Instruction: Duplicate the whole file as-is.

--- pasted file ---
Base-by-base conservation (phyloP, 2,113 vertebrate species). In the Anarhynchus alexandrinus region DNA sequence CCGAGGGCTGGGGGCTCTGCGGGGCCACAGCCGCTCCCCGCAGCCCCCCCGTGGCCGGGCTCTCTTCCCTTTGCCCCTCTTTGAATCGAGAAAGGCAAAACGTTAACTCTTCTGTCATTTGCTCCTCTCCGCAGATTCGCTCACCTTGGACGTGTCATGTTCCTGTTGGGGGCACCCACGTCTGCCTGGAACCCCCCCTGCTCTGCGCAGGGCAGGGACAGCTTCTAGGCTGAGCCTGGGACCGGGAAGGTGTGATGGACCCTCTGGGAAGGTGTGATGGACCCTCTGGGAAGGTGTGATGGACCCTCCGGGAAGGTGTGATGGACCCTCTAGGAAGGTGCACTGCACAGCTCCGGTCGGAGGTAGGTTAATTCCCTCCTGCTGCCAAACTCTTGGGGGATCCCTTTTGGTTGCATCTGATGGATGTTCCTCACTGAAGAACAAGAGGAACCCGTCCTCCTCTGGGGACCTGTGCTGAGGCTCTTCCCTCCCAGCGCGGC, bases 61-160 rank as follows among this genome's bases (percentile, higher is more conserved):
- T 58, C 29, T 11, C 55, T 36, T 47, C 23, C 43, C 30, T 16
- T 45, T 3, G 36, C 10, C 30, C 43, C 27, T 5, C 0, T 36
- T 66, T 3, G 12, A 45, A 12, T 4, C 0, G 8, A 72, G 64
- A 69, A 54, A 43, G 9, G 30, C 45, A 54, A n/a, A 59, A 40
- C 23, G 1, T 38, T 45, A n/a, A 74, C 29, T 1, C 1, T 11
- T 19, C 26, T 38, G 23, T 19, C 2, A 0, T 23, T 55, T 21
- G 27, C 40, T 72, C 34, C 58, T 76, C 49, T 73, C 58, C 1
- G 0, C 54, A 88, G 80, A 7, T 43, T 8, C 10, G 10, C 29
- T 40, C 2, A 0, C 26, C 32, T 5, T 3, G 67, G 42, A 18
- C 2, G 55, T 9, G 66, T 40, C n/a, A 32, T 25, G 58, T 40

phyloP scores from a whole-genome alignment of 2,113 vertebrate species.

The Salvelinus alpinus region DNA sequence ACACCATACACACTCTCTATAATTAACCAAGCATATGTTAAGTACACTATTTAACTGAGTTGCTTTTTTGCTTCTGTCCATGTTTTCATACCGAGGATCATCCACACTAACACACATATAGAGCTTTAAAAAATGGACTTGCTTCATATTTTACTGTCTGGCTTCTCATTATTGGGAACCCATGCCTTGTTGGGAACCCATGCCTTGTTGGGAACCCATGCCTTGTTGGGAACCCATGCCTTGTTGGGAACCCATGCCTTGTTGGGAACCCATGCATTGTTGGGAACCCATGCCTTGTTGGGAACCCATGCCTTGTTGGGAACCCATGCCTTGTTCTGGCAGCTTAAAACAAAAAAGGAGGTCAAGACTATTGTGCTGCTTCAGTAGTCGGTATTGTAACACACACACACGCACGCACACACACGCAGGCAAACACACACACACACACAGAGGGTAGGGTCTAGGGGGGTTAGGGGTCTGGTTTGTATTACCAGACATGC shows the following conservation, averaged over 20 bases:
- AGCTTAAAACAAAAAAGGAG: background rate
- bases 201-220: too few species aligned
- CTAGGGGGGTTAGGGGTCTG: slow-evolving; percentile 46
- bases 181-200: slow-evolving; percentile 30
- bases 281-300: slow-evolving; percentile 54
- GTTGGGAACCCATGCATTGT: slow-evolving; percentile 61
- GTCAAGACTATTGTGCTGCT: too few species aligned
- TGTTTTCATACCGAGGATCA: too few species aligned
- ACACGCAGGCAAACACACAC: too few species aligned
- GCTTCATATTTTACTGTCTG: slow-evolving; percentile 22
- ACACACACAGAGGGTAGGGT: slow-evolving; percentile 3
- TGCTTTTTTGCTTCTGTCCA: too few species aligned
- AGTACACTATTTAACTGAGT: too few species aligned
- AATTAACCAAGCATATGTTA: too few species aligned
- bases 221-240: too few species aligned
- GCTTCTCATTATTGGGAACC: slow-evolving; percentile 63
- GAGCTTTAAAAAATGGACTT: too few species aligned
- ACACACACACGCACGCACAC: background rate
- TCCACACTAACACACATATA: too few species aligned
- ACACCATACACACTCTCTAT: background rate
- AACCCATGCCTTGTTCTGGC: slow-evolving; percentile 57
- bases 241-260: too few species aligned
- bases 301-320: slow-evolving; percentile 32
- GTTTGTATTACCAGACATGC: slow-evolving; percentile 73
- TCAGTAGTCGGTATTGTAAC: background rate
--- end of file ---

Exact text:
Base-by-base conservation (phyloP, 2,113 vertebrate species). In the Anarhynchus alexandrinus region DNA sequence CCGAGGGCTGGGGGCTCTGCGGGGCCACAGCCGCTCCCCGCAGCCCCCCCGTGGCCGGGCTCTCTTCCCTTTGCCCCTCTTTGAATCGAGAAAGGCAAAACGTTAACTCTTCTGTCATTTGCTCCTCTCCGCAGATTCGCTCACCTTGGACGTGTCATGTTCCTGTTGGGGGCACCCACGTCTGCCTGGAACCCCCCCTGCTCTGCGCAGGGCAGGGACAGCTTCTAGGCTGAGCCTGGGACCGGGAAGGTGTGATGGACCCTCTGGGAAGGTGTGATGGACCCTCTGGGAAGGTGTGATGGACCCTCCGGGAAGGTGTGATGGACCCTCTAGGAAGGTGCACTGCACAGCTCCGGTCGGAGGTAGGTTAATTCCCTCCTGCTGCCAAACTCTTGGGGGATCCCTTTTGGTTGCATCTGATGGATGTTCCTCACTGAAGAACAAGAGGAACCCGTCCTCCTCTGGGGACCTGTGCTGAGGCTCTTCCCTCCCAGCGCGGC, bases 61-160 rank as follows among this genome's bases (percentile, higher is more conserved):
- T 58, C 29, T 11, C 55, T 36, T 47, C 23, C 43, C 30, T 16
- T 45, T 3, G 36, C 10, C 30, C 43, C 27, T 5, C 0, T 36
- T 66, T 3, G 12, A 45, A 12, T 4, C 0, G 8, A 72, G 64
- A 69, A 54, A 43, G 9, G 30, C 45, A 54, A n/a, A 59, A 40
- C 23, G 1, T 38, T 45, A n/a, A 74, C 29, T 1, C 1, T 11
- T 19, C 26, T 38, G 23, T 19, C 2, A 0, T 23, T 55, T 21
- G 27, C 40, T 72, C 34, C 58, T 76, C 49, T 73, C 58, C 1
- G 0, C 54, A 88, G 80, A 7, T 43, T 8, C 10, G 10, C 29
- T 40, C 2, A 0, C 26, C 32, T 5, T 3, G 67, G 42, A 18
- C 2, G 55, T 9, G 66, T 40, C n/a, A 32, T 25, G 58, T 40

phyloP scores from a whole-genome alignment of 2,113 vertebrate species.

The Salvelinus alpinus region DNA sequence ACACCATACACACTCTCTATAATTAACCAAGCATATGTTAAGTACACTATTTAACTGAGTTGCTTTTTTGCTTCTGTCCATGTTTTCATACCGAGGATCATCCACACTAACACACATATAGAGCTTTAAAAAATGGACTTGCTTCATATTTTACTGTCTGGCTTCTCATTATTGGGAACCCATGCCTTGTTGGGAACCCATGCCTTGTTGGGAACCCATGCCTTGTTGGGAACCCATGCCTTGTTGGGAACCCATGCCTTGTTGGGAACCCATGCATTGTTGGGAACCCATGCCTTGTTGGGAACCCATGCCTTGTTGGGAACCCATGCCTTGTTCTGGCAGCTTAAAACAAAAAAGGAGGTCAAGACTATTGTGCTGCTTCAGTAGTCGGTATTGTAACACACACACACGCACGCACACACACGCAGGCAAACACACACACACACACAGAGGGTAGGGTCTAGGGGGGTTAGGGGTCTGGTTTGTATTACCAGACATGC shows the following conservation, averaged over 20 bases:
- AGCTTAAAACAAAAAAGGAG: background rate
- bases 201-220: too few species aligned
- CTAGGGGGGTTAGGGGTCTG: slow-evolving; percentile 46
- bases 181-200: slow-evolving; percentile 30
- bases 281-300: slow-evolving; percentile 54
- GTTGGGAACCCATGCATTGT: slow-evolving; percentile 61
- GTCAAGACTATTGTGCTGCT: too few species aligned
- TGTTTTCATACCGAGGATCA: too few species aligned
- ACACGCAGGCAAACACACAC: too few species aligned
- GCTTCATATTTTACTGTCTG: slow-evolving; percentile 22
- ACACACACAGAGGGTAGGGT: slow-evolving; percentile 3
- TGCTTTTTTGCTTCTGTCCA: too few species aligned
- AGTACACTATTTAACTGAGT: too few species aligned
- AATTAACCAAGCATATGTTA: too few species aligned
- bases 221-240: too few species aligned
- GCTTCTCATTATTGGGAACC: slow-evolving; percentile 63
- GAGCTTTAAAAAATGGACTT: too few species aligned
- ACACACACACGCACGCACAC: background rate
- TCCACACTAACACACATATA: too few species aligned
- ACACCATACACACTCTCTAT: background rate
- AACCCATGCCTTGTTCTGGC: slow-evolving; percentile 57
- bases 241-260: too few species aligned
- bases 301-320: slow-evolving; percentile 32
- GTTTGTATTACCAGACATGC: slow-evolving; percentile 73
- TCAGTAGTCGGTATTGTAAC: background rate